Crohn's disease belongs to a group of conditions called inflammatory bowel disease. Approximately 700,000 Americans have Crohn's disease, which is a life-long disease. Its main symptom is inflammation. When tissue is inflamed, it turns red and is swollen and painful. Inflamed tissue cannot perform its normal function. Crohn's disease can affect any part of the digestive system, and it can occur anywhere from the mouth to the anus. Most cases affect the end of the small intestine and the beginning of the colon. Stomach pain and diarrhea are the main symptoms; some people have diarrhea up to 20 times a day. Rectal bleeding is another symptom. Other symptoms include the urgent need to move your bowels. Some patients have the feeling of an incomplete bowel movement.
Your doctor will perform one or more tests to determine whether you are suffering from Crohn's disease. Colonoscopy is the most common test. This test is used to look inside your rectum, colon and part of the small intestine. A tissue sample will be taken. This will help to determine if you have some other disease. Since bleeding is one of the symptoms, blood tests will be done. This is to find out if bleeding has caused a low blood count. Laboratory tests can also confirm that there is inflammation.
What Causes Crohn's Disease?
The body's natural defense system is called the immune system. This system attacks harmful bacteria. Our intestines are full of harmless bacteria. These bacteria help digestion. Researchers believe the immune system attacks these harmless intestinal bacteria. These attacks cause inflammation. There is a genetic link. Crohn's disease runs in families. There are other factors that trigger attacks. For example, cigarette smoking makes symptoms worse. People with the disease often have their first attack between ages 13 and 30.
Crohn's disease is more common in certain groups. For example, people of Eastern European Jewish descent are more likely to get the disease than other groups.
Managing Symptoms of Crohn's Disease
--Some things may make your Crohn's disease worse. These are called triggers. You should keep a diary and write down what you were doing before your symptoms got worse. If you find something worsens your symptoms, avoid this trigger. Certain foods are known to trigger an attack. These include fatty foods, spicy foods, alcohol and milk. Keeping a food diary helps identify foods that make your symptoms worse. Soft, bland foods cause less discomfort.
--Crohn's disease makes it hard for your body to absorb nutrients from food. High-calorie and high-protein foods help you get the nutrients you need. Eating two or three snacks during the day also helps. If you have diarrhea, drink plenty of fluids. This prevents dehydration. If you smoke, you should stop. Smokers are more likely to have surgery than non-smokers.
--It's important to recognize signs that the disease has worsened. Call your doctor if you are vomiting, feel faint, have a weak pulse or experience fever or chills. If you are pregnant or plan to get pregnant, discuss this with your doctor. Hormonal changes can worsen symptoms.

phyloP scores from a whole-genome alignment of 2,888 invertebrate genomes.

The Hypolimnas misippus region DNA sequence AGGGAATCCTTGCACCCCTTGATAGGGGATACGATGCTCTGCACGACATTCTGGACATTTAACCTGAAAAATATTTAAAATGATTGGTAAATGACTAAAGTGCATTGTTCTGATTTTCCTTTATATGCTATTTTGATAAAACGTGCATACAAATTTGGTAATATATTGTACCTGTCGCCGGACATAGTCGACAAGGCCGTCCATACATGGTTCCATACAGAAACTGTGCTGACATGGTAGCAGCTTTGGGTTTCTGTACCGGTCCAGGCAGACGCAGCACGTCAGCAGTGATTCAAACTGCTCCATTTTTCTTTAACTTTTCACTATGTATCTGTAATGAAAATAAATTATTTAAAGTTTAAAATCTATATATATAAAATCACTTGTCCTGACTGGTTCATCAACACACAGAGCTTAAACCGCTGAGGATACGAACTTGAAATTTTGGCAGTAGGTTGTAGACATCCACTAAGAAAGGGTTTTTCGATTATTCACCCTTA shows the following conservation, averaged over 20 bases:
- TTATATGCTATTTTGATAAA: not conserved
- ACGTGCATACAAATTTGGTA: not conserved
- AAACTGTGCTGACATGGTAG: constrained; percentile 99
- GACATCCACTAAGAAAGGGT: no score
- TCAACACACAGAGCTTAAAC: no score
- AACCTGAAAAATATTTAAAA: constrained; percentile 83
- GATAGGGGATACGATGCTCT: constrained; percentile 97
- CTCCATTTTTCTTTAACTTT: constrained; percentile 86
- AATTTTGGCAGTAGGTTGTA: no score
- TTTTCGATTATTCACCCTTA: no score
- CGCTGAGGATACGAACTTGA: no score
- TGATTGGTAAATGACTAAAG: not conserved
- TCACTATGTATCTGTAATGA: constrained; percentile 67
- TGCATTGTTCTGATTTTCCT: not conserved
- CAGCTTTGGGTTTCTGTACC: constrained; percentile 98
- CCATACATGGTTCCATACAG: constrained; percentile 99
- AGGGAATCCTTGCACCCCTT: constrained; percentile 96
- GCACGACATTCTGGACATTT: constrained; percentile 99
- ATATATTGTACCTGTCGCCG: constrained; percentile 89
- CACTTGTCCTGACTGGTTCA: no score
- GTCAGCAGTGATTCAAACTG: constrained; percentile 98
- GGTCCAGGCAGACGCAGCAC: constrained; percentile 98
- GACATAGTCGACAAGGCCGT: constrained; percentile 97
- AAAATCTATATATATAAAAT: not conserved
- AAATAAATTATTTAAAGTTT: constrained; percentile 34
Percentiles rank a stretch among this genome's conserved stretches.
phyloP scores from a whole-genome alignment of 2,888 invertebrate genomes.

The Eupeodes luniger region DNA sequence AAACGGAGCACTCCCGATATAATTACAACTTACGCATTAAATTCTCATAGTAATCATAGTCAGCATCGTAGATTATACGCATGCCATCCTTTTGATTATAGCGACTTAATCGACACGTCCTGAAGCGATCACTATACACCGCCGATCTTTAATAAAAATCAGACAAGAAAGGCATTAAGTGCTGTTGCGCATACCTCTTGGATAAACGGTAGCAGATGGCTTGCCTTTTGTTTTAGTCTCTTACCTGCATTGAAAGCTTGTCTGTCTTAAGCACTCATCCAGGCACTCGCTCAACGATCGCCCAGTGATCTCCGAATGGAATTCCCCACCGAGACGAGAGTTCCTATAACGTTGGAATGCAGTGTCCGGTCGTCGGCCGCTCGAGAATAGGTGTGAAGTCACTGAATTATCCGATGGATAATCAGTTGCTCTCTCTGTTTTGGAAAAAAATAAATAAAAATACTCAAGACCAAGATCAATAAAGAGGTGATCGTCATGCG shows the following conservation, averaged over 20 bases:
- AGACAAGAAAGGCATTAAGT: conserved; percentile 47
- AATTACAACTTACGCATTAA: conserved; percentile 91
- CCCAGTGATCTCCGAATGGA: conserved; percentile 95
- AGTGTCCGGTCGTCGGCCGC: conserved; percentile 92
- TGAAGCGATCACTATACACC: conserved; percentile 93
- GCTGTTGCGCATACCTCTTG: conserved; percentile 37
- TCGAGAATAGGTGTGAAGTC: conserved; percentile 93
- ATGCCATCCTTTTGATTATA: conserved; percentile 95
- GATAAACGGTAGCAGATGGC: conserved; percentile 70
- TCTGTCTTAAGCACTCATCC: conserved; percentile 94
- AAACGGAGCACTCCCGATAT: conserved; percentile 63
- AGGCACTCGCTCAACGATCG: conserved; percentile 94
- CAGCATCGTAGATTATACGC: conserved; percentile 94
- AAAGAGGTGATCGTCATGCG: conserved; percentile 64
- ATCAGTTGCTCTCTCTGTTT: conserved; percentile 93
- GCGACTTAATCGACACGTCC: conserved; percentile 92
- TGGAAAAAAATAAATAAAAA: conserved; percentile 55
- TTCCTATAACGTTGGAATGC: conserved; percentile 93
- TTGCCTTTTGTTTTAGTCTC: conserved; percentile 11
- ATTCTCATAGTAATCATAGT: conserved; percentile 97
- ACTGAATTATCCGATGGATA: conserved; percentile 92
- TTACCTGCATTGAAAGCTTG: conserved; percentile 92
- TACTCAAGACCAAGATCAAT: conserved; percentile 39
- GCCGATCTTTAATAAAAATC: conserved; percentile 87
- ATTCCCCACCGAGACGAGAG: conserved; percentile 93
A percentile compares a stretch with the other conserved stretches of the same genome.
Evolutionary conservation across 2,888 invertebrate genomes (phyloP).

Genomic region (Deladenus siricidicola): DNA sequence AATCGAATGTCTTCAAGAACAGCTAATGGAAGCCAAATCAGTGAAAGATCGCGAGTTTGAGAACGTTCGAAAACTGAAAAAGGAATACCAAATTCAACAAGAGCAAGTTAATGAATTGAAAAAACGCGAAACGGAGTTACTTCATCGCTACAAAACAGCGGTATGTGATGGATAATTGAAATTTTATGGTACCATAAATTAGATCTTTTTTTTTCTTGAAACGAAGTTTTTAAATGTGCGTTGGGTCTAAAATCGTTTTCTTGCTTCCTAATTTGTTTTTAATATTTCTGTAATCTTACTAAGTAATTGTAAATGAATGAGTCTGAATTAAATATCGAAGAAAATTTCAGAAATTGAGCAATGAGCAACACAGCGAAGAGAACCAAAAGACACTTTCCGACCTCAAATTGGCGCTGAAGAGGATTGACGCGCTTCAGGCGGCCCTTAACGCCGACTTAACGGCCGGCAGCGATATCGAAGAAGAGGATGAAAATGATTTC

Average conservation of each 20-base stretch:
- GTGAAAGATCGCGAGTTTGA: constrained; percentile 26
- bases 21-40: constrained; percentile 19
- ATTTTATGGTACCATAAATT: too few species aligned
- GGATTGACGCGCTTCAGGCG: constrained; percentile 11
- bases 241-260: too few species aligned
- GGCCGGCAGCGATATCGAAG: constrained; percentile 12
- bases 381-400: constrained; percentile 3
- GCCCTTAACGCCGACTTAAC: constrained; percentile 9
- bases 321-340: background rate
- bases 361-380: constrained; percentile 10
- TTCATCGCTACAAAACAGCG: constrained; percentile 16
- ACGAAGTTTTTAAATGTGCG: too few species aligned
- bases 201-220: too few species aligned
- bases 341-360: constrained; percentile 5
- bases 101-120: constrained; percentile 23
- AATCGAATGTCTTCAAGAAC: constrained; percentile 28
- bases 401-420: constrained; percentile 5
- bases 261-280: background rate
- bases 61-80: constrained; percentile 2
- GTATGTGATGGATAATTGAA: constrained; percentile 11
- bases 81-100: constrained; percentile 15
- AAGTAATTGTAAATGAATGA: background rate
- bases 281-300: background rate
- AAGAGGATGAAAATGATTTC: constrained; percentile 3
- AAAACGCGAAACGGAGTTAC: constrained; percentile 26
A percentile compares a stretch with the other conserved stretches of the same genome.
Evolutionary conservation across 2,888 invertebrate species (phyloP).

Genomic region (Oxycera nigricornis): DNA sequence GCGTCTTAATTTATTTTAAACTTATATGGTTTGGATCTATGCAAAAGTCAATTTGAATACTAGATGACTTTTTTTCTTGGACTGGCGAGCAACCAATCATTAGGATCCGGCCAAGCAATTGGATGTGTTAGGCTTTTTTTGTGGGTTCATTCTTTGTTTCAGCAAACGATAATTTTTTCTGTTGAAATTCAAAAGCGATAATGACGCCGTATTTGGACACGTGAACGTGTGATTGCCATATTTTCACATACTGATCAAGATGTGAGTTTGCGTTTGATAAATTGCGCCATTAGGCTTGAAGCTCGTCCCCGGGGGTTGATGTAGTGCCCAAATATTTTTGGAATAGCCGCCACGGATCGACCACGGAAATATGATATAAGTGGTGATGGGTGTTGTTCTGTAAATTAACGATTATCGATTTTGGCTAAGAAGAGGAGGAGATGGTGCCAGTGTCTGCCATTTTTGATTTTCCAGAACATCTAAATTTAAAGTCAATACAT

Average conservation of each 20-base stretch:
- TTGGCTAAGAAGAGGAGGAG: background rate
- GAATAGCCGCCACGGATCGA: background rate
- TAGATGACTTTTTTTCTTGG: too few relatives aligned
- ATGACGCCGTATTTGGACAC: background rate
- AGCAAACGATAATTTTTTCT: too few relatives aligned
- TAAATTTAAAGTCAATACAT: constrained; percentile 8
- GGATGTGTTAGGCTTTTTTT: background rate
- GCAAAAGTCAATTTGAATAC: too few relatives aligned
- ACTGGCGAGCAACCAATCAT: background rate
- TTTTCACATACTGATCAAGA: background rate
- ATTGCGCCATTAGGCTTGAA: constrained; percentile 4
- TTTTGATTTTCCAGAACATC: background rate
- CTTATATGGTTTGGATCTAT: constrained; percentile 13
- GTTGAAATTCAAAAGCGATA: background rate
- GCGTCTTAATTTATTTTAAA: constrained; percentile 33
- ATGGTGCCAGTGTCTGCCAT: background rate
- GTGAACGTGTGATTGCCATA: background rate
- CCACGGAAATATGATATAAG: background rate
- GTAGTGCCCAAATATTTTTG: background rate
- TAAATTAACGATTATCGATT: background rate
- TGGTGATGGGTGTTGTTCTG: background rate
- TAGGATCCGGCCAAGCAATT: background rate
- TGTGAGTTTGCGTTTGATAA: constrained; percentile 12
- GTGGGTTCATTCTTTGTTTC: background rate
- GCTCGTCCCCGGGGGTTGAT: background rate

--Having Crohn's disease can be stressful. Eating well, getting enough rest and learning to relax decreases stress. Seek support from families and friends. Severe stress may require counseling or medication.
What Are the Treatments?
There is no cure for Crohn's disease. Without treatment, complications will occur. These include ulcers, blockage of the intestine, low blood count, infection and tissue damage. Tissue damage includes "tunnels" in the intestine. Ulcers are deep sores in the digestive tissue.
The goal of treatment is to reduce symptoms. These include stomach pain and diarrhea. Another goal of treatment is to reduce inflammation. Treatment may include medication, surgery, and dietary changes. Several medications are used to prevent the immune system from attacking harmless bacteria. They also reduce inflammation. Your doctor will select one or more medications. This depends on the area affected. Other medications are used to heal tissue damage and complications. Some complications clear up during treatment for Crohn's disease, and some require other treatments.
Many patients have to take agents to reduce diarrhea. All patients must modify their diet. In many cases, symptoms disappear with medication and diet. This is called remission. Most patients have periods of remission and flare-ups.
Surgery may be needed if medications don't work. Up to 70 percent of patients will eventually need surgery. The surgery often involves removing the diseased section of the intestine. The two ends of the healthy intestine are then sewed together. Even with surgery, patients may experience flare-ups.
Medications for Treating Crohn's Disease
There are several things you can do to reduce and manage your symptoms.
--Anti-inflammation medications: These medications reduce inflammation. They also relieve pain and diarrhea. Most people are initially treated with one of these medications.
--Cortisone or steroids: These medications also reduce inflammation and are used during the earliest stages of Crohn's disease. This is when symptoms are at their worst.
--Immune system suppressors: These medications suppress the immune system. They are used if other agents don't work. They are also used to treat tissue damage.
--Antibiotics: Antibiotics are used to treat infections.
--Medications for diarrhea: These medications help reduce diarrhea. They also help relieve stomach cramps.
Where Can I Get More Information?
The Crohn's & Colitis Foundation of America provides information on managing symptoms. The foundation provides forms for a dietary food diary and for tracking flare-ups. It also offers support groups for members to help each other understand and cope with Crohn's disease.
Note: This article was originally published on July 17, 2013 on PharmacyTimes.com. It has been edited and republished by U.S. News.